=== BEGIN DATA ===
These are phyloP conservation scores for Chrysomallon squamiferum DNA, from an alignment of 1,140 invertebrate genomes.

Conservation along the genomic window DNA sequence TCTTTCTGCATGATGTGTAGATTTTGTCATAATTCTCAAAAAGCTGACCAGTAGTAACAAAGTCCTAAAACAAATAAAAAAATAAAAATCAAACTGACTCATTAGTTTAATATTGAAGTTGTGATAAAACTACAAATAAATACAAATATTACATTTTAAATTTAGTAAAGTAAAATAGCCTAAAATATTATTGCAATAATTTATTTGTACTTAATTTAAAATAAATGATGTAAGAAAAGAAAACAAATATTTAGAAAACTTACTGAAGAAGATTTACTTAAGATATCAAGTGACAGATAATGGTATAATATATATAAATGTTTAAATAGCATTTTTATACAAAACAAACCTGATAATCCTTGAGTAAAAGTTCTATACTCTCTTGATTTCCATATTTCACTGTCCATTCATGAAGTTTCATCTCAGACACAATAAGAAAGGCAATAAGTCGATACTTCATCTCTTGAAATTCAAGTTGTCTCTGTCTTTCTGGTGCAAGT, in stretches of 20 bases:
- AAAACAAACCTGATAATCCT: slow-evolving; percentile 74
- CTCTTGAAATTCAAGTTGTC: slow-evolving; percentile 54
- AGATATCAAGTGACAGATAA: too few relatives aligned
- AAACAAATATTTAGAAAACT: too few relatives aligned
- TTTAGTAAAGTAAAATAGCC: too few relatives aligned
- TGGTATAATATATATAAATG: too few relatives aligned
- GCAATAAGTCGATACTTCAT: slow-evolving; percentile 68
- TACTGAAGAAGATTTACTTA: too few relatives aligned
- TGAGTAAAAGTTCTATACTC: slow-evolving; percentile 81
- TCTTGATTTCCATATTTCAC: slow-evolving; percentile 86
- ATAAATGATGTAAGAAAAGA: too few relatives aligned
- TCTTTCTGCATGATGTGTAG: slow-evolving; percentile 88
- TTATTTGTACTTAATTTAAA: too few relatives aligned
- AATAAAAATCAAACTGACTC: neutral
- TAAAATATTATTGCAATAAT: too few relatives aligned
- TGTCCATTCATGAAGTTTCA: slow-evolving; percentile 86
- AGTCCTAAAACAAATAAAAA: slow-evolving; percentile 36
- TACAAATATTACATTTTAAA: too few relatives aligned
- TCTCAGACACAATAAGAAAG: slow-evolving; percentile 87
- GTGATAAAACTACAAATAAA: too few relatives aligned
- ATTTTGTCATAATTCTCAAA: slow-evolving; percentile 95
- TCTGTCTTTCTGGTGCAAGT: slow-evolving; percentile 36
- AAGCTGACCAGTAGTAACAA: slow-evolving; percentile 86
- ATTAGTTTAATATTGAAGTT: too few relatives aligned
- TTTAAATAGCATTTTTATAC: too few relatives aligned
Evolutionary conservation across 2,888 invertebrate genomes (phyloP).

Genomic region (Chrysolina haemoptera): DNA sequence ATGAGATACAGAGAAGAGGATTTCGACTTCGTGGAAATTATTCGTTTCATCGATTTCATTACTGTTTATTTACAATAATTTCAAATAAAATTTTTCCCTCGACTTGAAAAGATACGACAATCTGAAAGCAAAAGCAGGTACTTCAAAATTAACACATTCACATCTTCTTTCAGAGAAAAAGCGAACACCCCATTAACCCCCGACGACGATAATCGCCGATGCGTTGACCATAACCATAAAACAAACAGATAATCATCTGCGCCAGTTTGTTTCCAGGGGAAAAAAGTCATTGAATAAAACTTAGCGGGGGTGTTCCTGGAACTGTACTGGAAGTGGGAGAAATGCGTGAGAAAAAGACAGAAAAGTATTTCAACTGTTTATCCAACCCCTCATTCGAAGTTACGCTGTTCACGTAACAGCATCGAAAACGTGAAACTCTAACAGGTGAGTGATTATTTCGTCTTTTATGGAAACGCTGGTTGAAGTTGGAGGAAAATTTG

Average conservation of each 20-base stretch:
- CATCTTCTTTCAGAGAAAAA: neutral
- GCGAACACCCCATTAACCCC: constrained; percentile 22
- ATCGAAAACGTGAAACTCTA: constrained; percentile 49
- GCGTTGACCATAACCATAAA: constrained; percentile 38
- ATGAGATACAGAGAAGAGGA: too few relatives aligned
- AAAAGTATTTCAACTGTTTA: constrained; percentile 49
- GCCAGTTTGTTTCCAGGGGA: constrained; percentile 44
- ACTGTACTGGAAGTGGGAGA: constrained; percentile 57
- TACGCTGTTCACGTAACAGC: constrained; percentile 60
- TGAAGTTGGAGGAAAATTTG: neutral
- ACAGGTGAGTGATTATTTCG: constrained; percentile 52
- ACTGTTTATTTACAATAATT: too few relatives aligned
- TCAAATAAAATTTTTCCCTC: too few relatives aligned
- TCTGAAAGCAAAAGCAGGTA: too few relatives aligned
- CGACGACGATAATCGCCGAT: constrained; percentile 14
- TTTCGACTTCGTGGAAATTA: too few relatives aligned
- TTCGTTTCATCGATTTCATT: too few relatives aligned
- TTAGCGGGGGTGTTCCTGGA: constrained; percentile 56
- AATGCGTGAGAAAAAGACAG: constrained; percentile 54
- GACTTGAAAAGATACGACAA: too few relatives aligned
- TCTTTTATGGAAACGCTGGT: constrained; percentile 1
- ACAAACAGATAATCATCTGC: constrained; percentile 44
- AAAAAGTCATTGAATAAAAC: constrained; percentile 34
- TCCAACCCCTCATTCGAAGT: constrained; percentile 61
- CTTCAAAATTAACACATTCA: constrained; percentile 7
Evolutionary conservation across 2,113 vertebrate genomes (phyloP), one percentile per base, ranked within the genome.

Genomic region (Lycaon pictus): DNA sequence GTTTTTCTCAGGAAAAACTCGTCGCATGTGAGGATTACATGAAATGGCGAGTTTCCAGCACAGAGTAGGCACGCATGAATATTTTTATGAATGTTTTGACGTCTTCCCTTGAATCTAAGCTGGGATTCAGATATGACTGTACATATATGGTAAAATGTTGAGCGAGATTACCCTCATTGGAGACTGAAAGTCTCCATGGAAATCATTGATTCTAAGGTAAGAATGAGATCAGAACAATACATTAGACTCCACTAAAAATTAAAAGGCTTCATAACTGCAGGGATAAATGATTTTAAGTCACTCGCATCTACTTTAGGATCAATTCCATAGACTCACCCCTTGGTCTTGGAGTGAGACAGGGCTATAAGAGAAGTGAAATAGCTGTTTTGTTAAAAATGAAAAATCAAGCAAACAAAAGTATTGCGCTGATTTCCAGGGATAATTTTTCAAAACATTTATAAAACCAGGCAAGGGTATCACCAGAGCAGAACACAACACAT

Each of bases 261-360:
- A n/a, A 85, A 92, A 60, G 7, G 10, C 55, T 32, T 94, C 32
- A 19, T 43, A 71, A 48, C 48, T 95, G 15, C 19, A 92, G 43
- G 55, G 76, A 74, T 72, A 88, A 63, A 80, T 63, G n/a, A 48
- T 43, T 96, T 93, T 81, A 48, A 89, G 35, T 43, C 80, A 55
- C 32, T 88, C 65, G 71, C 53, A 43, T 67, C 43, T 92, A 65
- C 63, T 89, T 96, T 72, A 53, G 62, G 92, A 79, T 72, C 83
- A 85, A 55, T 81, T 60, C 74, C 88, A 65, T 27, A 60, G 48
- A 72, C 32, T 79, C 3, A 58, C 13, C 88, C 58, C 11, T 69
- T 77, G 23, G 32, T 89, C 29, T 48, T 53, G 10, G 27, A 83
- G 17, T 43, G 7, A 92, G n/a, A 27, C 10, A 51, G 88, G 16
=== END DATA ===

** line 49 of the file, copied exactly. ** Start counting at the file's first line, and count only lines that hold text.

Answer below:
- AATGCGTGAGAAAAAGACAG: constrained; percentile 54